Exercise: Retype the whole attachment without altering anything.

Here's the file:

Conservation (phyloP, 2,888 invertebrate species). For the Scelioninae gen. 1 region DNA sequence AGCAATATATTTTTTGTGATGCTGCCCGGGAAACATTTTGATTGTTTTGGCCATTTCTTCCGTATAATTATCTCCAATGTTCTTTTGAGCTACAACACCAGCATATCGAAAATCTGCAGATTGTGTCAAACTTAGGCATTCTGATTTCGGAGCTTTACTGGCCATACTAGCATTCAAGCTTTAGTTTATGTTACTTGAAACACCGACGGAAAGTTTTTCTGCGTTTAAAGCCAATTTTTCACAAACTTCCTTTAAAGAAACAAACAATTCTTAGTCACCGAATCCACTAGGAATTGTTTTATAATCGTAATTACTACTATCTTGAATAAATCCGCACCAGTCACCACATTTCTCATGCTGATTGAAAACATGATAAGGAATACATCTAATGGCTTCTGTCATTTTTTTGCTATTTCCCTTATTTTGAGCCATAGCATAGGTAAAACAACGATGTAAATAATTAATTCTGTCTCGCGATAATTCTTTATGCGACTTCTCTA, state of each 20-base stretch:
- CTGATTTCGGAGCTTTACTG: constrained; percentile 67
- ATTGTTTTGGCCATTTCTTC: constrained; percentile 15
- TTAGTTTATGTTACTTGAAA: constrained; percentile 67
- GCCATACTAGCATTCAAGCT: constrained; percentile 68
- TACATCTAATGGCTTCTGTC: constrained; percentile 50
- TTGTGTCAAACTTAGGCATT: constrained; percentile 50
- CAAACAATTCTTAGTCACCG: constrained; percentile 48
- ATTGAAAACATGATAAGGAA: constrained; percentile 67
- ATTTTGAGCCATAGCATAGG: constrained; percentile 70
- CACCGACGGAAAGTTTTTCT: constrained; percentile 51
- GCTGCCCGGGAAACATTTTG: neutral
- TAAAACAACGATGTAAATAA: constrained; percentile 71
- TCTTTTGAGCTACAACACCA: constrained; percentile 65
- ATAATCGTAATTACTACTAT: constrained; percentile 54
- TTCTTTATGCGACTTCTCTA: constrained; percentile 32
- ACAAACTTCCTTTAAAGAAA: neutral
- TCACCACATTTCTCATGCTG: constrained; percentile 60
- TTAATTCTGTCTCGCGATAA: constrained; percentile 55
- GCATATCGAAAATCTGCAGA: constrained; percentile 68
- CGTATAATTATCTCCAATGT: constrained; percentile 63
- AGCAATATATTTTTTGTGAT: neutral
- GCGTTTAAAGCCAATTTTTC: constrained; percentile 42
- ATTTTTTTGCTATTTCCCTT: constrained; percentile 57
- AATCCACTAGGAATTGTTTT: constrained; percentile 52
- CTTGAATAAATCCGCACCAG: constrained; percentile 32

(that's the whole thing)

Conservation (phyloP, 2,888 invertebrate species). For the Scelioninae gen. 1 region DNA sequence AGCAATATATTTTTTGTGATGCTGCCCGGGAAACATTTTGATTGTTTTGGCCATTTCTTCCGTATAATTATCTCCAATGTTCTTTTGAGCTACAACACCAGCATATCGAAAATCTGCAGATTGTGTCAAACTTAGGCATTCTGATTTCGGAGCTTTACTGGCCATACTAGCATTCAAGCTTTAGTTTATGTTACTTGAAACACCGACGGAAAGTTTTTCTGCGTTTAAAGCCAATTTTTCACAAACTTCCTTTAAAGAAACAAACAATTCTTAGTCACCGAATCCACTAGGAATTGTTTTATAATCGTAATTACTACTATCTTGAATAAATCCGCACCAGTCACCACATTTCTCATGCTGATTGAAAACATGATAAGGAATACATCTAATGGCTTCTGTCATTTTTTTGCTATTTCCCTTATTTTGAGCCATAGCATAGGTAAAACAACGATGTAAATAATTAATTCTGTCTCGCGATAATTCTTTATGCGACTTCTCTA, state of each 20-base stretch:
- CTGATTTCGGAGCTTTACTG: constrained; percentile 67
- ATTGTTTTGGCCATTTCTTC: constrained; percentile 15
- TTAGTTTATGTTACTTGAAA: constrained; percentile 67
- GCCATACTAGCATTCAAGCT: constrained; percentile 68
- TACATCTAATGGCTTCTGTC: constrained; percentile 50
- TTGTGTCAAACTTAGGCATT: constrained; percentile 50
- CAAACAATTCTTAGTCACCG: constrained; percentile 48
- ATTGAAAACATGATAAGGAA: constrained; percentile 67
- ATTTTGAGCCATAGCATAGG: constrained; percentile 70
- CACCGACGGAAAGTTTTTCT: constrained; percentile 51
- GCTGCCCGGGAAACATTTTG: neutral
- TAAAACAACGATGTAAATAA: constrained; percentile 71
- TCTTTTGAGCTACAACACCA: constrained; percentile 65
- ATAATCGTAATTACTACTAT: constrained; percentile 54
- TTCTTTATGCGACTTCTCTA: constrained; percentile 32
- ACAAACTTCCTTTAAAGAAA: neutral
- TCACCACATTTCTCATGCTG: constrained; percentile 60
- TTAATTCTGTCTCGCGATAA: constrained; percentile 55
- GCATATCGAAAATCTGCAGA: constrained; percentile 68
- CGTATAATTATCTCCAATGT: constrained; percentile 63
- AGCAATATATTTTTTGTGAT: neutral
- GCGTTTAAAGCCAATTTTTC: constrained; percentile 42
- ATTTTTTTGCTATTTCCCTT: constrained; percentile 57
- AATCCACTAGGAATTGTTTT: constrained; percentile 52
- CTTGAATAAATCCGCACCAG: constrained; percentile 32